Indeed. It is, indeed. This is how identity thieves attempt to obtain your personal data and how you may protect yourself from being a victim.
Have you gotten a text message about an unsuccessful delivery from someone posing as USPS? It can notify you that an inaccurate address has delayed your delivery and advise you to fix it by clicking on the given link. The message might contain “us9514961195221,” or a number close to it, as the tracking number for your on-hold delivery.
Although it looks to be from the US Postal Service, the SMS message is a hoax. How does the con operate? How can I tell whether the text is a fraud the best way? And how ought one to respond to it?
What Is the Phishing Text Scam About Failed USPS Delivery?
Cybercriminals warn you at the start of the fraud that an inaccurate address has caused your delivery to be paused or unsuccessful. By pretending that the communication is from the US Postal Service—also referred to as the Post Office, US Mail, or Postal Service—they hope to trick you.
They add an arbitrary tracking ID, such us9514961195221, and include a link in the text that takes you to a website where you can edit your address. The website mimics the official USPS website to give the impression that it is official. The text arrangement, logo, and style are all comparable, adding to the false credibility.
The aim of the con artists is to get you to click on a link and take you to their websites. The scam starts as soon as you click the link and get to the website.
How exactly does this text-scam operate?
How Does the Phony USPS Text Scam About Failed Delivery Operate?
Scammers employ standard strategies to fool you after you land on their bogus website, which imitates the real USPS website.
Scammers might first ask you to verify your address and pay back the shipping costs. They can ask you to verify that you are the owner of the package before using it as a ruse to obtain personal data from you that they can resell on the dark web.
Additionally, they might invite you to pay with a debit or credit card through their online portal. This would give them access to your card information, which they could then use to perpetrate fraud.
Although less common, con artists could ask you to dial a certain number. If you do this, con artists might entice you to fall for a technical support scam where they demand remote access to your machines so they can accurately fill in the address. And there are countless variations of scams on this list.
Regardless of the technique scammers employ, you must to be able to recognize it before falling for it.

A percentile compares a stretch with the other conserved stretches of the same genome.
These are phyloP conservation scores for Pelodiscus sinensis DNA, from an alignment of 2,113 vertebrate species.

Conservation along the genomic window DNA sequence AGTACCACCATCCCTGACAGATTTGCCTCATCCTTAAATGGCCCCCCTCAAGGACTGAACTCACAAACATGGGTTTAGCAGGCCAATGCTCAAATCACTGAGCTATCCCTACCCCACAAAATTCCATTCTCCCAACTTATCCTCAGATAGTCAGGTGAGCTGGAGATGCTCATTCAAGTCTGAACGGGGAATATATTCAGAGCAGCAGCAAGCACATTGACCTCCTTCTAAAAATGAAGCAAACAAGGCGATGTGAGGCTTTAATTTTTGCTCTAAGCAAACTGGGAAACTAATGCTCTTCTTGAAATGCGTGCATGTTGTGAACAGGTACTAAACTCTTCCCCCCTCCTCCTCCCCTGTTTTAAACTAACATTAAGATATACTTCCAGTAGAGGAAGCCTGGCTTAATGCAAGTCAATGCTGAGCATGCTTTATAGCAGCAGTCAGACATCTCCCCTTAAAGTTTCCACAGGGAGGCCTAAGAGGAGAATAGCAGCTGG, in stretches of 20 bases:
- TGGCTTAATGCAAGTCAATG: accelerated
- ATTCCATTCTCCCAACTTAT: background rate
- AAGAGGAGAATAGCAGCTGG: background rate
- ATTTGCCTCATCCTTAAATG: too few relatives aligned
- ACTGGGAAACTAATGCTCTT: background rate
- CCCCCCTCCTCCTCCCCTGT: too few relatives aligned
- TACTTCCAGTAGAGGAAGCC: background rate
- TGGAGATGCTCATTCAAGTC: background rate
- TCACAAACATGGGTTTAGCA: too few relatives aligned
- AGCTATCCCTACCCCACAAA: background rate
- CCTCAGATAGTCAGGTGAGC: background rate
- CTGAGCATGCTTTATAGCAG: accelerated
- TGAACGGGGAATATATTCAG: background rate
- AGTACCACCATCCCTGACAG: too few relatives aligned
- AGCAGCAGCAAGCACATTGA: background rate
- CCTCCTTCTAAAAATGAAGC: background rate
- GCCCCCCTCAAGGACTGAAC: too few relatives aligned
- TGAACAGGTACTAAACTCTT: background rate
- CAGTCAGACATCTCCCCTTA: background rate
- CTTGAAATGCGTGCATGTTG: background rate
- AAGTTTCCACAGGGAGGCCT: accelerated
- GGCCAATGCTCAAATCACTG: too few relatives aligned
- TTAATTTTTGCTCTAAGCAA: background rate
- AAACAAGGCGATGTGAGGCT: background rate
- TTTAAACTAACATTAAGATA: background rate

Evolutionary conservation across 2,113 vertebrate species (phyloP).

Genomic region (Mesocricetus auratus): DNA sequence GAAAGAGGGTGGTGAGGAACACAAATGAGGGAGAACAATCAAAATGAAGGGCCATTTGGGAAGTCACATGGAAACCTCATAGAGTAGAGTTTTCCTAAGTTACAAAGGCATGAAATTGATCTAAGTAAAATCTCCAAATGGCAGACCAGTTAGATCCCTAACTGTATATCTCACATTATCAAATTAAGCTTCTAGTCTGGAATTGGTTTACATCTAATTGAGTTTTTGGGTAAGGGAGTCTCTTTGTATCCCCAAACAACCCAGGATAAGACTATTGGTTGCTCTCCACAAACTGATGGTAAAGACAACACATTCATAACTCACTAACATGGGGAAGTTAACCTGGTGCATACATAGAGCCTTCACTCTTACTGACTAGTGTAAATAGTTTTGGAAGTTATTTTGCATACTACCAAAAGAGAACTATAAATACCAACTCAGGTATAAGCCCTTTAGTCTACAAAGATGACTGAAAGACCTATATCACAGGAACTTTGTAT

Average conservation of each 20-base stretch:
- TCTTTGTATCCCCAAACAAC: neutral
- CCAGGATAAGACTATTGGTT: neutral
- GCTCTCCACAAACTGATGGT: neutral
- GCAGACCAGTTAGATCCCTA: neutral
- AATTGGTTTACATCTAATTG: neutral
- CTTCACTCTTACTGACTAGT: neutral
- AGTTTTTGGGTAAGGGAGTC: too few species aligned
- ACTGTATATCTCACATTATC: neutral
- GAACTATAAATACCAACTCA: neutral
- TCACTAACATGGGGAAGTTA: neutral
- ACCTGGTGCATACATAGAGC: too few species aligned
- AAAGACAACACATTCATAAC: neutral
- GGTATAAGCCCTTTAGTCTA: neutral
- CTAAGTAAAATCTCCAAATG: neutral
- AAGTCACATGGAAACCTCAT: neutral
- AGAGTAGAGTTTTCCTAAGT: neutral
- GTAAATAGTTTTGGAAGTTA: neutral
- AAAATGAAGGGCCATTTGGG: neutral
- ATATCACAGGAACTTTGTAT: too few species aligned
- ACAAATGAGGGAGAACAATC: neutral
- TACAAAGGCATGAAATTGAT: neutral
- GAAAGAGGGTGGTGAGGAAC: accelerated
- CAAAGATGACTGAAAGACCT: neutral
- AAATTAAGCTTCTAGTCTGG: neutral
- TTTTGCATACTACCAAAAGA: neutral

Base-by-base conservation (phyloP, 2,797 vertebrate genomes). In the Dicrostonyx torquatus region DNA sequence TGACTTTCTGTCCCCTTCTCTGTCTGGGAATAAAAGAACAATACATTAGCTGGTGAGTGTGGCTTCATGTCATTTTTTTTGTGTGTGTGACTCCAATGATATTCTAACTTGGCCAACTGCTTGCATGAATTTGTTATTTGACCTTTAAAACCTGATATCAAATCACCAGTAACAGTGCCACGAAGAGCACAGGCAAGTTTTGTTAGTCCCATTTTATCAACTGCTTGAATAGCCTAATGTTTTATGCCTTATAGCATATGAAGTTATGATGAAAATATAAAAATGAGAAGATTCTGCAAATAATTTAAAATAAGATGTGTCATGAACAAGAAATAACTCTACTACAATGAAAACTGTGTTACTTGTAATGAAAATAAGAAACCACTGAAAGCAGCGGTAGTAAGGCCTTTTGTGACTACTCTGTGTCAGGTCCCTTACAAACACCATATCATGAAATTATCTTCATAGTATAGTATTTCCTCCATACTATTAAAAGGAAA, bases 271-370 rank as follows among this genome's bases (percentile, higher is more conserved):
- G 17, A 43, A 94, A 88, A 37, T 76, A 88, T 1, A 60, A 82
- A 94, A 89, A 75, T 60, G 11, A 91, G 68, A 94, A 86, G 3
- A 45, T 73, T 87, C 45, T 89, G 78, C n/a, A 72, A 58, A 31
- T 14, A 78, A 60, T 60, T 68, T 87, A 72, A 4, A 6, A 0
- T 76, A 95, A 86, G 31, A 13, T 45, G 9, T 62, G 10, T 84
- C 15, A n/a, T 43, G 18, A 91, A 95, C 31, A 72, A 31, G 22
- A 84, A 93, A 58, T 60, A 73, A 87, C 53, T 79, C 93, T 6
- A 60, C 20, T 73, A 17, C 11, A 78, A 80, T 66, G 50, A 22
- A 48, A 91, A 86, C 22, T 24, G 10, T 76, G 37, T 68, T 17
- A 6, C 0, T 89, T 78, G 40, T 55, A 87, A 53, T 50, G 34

Ways to Confirm the Phony USPS Failed Delivery Text Scam
In a matter of minutes, you may confirm the USPS failed delivery fraud. In the event that you have received one of these messages, consider the following queries:
Are you anticipating a USPS order? It’s a hoax if not.
If you were anticipating a box, compare the tracking number you already obtained from USPS with the one you received by text. There’s a good chance this content is a hoax if the numbers don’t match.
Copy the code from the text message, then input it on the USPS tracking website if you are unsure of your tracking number or if you have erased the email or other information you previously received from the USPS. You will typically receive an error stating that the item isn’t trackable since scammers utilize tracking IDs that are either wrong or outdated.
The SMS message from USPS does not contain a link to its website. Even sending a specific text message to an official number is necessary for customers to opt in and out of the service. Thus, avoid clicking on any links in texts you get. In any case, it’s advisable to remove it right away; just be cautious when clicking on dubious links!
After receiving numerous reports from users, scammers may put up a redirect on that domain, taking you to another misleading website, so that Google or your browser flags the fake website as fraudulent. Once more, avoid clicking on any links you receive within the text to ensure your safety.
Now that you know how to recognize phony USPS scam SMS, how should you react if you come across them?
How to Handle the Text Scam About Failed Delivery by USPS
Using the following advice, you should first make sure that the failed delivery notification is not an official USPS confirmation. Before taking any further action, make sure there was no misunderstanding on the part of the postal service if it is an official confirmation.
On the other hand, you can report the message as a scam if you are positive it is fraudulent. Still, avoid clicking the link that is part of the hoax mail. Don’t pick up the phone when the con artists call, and delete the text. After that, block the number that sent you the text in order to prevent falling victim to phishing scams once more.
How to Respond if You Believe the USPS Text Scam About Failed Delivery
What should you do next if you fall victim to con artists using phony text scams claiming to be failed deliveries?
You should be safe enough as long as you haven’t added any personal information to the website after clicking on the link. However, you still need to uninstall any malware and scan your machine for any virus infestations. Make sure the website you viewed hasn’t taken over your browser as well. Take out the hijacker if it has.
In order to prevent fraudsters from exploiting your credit or debit card, if you paid for the fictitious delivery with it, get in touch with your bank to request a refund and to temporarily freeze the card.